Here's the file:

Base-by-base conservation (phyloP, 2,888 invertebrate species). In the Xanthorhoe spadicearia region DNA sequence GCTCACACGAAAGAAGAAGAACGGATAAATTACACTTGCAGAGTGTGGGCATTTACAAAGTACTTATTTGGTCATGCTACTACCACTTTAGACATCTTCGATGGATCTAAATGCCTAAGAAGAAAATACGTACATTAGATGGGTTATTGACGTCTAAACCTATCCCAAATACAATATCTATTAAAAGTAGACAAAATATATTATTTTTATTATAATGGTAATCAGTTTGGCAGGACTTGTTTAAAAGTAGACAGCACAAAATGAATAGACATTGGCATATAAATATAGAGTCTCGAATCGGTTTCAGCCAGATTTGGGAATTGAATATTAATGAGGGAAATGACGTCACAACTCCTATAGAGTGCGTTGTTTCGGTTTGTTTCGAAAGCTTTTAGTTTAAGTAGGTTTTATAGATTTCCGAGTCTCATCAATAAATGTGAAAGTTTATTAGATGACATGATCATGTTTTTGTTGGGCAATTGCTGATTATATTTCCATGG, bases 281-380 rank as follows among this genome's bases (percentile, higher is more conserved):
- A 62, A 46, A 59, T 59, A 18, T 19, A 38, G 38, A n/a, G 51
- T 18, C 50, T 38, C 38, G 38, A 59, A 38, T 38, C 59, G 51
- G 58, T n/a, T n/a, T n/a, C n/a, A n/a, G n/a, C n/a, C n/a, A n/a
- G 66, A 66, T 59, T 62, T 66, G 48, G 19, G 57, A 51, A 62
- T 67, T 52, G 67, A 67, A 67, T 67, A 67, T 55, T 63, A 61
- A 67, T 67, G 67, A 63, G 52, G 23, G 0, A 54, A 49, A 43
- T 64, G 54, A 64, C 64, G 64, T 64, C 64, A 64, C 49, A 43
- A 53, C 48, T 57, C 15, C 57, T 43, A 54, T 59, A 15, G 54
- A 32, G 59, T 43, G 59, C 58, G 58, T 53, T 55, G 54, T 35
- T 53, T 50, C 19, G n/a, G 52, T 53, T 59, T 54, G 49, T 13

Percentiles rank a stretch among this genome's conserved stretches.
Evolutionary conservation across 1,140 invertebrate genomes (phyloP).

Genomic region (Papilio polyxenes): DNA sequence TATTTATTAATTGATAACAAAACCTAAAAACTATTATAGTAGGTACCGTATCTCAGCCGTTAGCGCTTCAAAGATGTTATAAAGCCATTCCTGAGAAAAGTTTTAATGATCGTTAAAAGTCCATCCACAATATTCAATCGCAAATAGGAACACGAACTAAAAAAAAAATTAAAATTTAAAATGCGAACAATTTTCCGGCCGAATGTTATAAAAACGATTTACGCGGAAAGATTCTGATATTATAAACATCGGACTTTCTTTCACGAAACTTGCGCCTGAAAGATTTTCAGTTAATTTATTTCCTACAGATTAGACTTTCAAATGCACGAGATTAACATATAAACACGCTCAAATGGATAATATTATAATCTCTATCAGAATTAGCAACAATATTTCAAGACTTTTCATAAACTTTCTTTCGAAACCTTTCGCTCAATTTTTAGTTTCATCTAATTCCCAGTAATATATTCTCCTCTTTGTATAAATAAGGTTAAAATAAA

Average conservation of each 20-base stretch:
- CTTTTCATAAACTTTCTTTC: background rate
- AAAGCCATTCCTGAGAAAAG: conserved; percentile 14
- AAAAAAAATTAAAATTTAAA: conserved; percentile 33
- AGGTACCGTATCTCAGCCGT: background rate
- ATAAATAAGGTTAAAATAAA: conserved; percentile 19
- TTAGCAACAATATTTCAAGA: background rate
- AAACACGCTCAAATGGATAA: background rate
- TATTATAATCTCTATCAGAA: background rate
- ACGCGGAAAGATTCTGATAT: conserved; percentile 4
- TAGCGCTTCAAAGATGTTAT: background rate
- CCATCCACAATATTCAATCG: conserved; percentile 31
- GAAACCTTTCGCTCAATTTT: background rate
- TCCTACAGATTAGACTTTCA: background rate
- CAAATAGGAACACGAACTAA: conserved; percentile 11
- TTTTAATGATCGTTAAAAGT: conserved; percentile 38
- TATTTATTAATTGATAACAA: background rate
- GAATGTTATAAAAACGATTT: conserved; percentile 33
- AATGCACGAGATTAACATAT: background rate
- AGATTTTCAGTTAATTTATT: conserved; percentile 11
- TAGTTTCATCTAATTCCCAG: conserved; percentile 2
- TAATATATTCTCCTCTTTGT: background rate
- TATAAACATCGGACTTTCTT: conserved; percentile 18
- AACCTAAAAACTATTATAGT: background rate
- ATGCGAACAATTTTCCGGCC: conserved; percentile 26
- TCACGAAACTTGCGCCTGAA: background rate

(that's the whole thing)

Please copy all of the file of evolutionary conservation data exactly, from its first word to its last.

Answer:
Base-by-base conservation (phyloP, 2,888 invertebrate species). In the Xanthorhoe spadicearia region DNA sequence GCTCACACGAAAGAAGAAGAACGGATAAATTACACTTGCAGAGTGTGGGCATTTACAAAGTACTTATTTGGTCATGCTACTACCACTTTAGACATCTTCGATGGATCTAAATGCCTAAGAAGAAAATACGTACATTAGATGGGTTATTGACGTCTAAACCTATCCCAAATACAATATCTATTAAAAGTAGACAAAATATATTATTTTTATTATAATGGTAATCAGTTTGGCAGGACTTGTTTAAAAGTAGACAGCACAAAATGAATAGACATTGGCATATAAATATAGAGTCTCGAATCGGTTTCAGCCAGATTTGGGAATTGAATATTAATGAGGGAAATGACGTCACAACTCCTATAGAGTGCGTTGTTTCGGTTTGTTTCGAAAGCTTTTAGTTTAAGTAGGTTTTATAGATTTCCGAGTCTCATCAATAAATGTGAAAGTTTATTAGATGACATGATCATGTTTTTGTTGGGCAATTGCTGATTATATTTCCATGG, bases 281-380 rank as follows among this genome's bases (percentile, higher is more conserved):
- A 62, A 46, A 59, T 59, A 18, T 19, A 38, G 38, A n/a, G 51
- T 18, C 50, T 38, C 38, G 38, A 59, A 38, T 38, C 59, G 51
- G 58, T n/a, T n/a, T n/a, C n/a, A n/a, G n/a, C n/a, C n/a, A n/a
- G 66, A 66, T 59, T 62, T 66, G 48, G 19, G 57, A 51, A 62
- T 67, T 52, G 67, A 67, A 67, T 67, A 67, T 55, T 63, A 61
- A 67, T 67, G 67, A 63, G 52, G 23, G 0, A 54, A 49, A 43
- T 64, G 54, A 64, C 64, G 64, T 64, C 64, A 64, C 49, A 43
- A 53, C 48, T 57, C 15, C 57, T 43, A 54, T 59, A 15, G 54
- A 32, G 59, T 43, G 59, C 58, G 58, T 53, T 55, G 54, T 35
- T 53, T 50, C 19, G n/a, G 52, T 53, T 59, T 54, G 49, T 13

Percentiles rank a stretch among this genome's conserved stretches.
Evolutionary conservation across 1,140 invertebrate genomes (phyloP).

Genomic region (Papilio polyxenes): DNA sequence TATTTATTAATTGATAACAAAACCTAAAAACTATTATAGTAGGTACCGTATCTCAGCCGTTAGCGCTTCAAAGATGTTATAAAGCCATTCCTGAGAAAAGTTTTAATGATCGTTAAAAGTCCATCCACAATATTCAATCGCAAATAGGAACACGAACTAAAAAAAAAATTAAAATTTAAAATGCGAACAATTTTCCGGCCGAATGTTATAAAAACGATTTACGCGGAAAGATTCTGATATTATAAACATCGGACTTTCTTTCACGAAACTTGCGCCTGAAAGATTTTCAGTTAATTTATTTCCTACAGATTAGACTTTCAAATGCACGAGATTAACATATAAACACGCTCAAATGGATAATATTATAATCTCTATCAGAATTAGCAACAATATTTCAAGACTTTTCATAAACTTTCTTTCGAAACCTTTCGCTCAATTTTTAGTTTCATCTAATTCCCAGTAATATATTCTCCTCTTTGTATAAATAAGGTTAAAATAAA

Average conservation of each 20-base stretch:
- CTTTTCATAAACTTTCTTTC: background rate
- AAAGCCATTCCTGAGAAAAG: conserved; percentile 14
- AAAAAAAATTAAAATTTAAA: conserved; percentile 33
- AGGTACCGTATCTCAGCCGT: background rate
- ATAAATAAGGTTAAAATAAA: conserved; percentile 19
- TTAGCAACAATATTTCAAGA: background rate
- AAACACGCTCAAATGGATAA: background rate
- TATTATAATCTCTATCAGAA: background rate
- ACGCGGAAAGATTCTGATAT: conserved; percentile 4
- TAGCGCTTCAAAGATGTTAT: background rate
- CCATCCACAATATTCAATCG: conserved; percentile 31
- GAAACCTTTCGCTCAATTTT: background rate
- TCCTACAGATTAGACTTTCA: background rate
- CAAATAGGAACACGAACTAA: conserved; percentile 11
- TTTTAATGATCGTTAAAAGT: conserved; percentile 38
- TATTTATTAATTGATAACAA: background rate
- GAATGTTATAAAAACGATTT: conserved; percentile 33
- AATGCACGAGATTAACATAT: background rate
- AGATTTTCAGTTAATTTATT: conserved; percentile 11
- TAGTTTCATCTAATTCCCAG: conserved; percentile 2
- TAATATATTCTCCTCTTTGT: background rate
- TATAAACATCGGACTTTCTT: conserved; percentile 18
- AACCTAAAAACTATTATAGT: background rate
- ATGCGAACAATTTTCCGGCC: conserved; percentile 26
- TCACGAAACTTGCGCCTGAA: background rate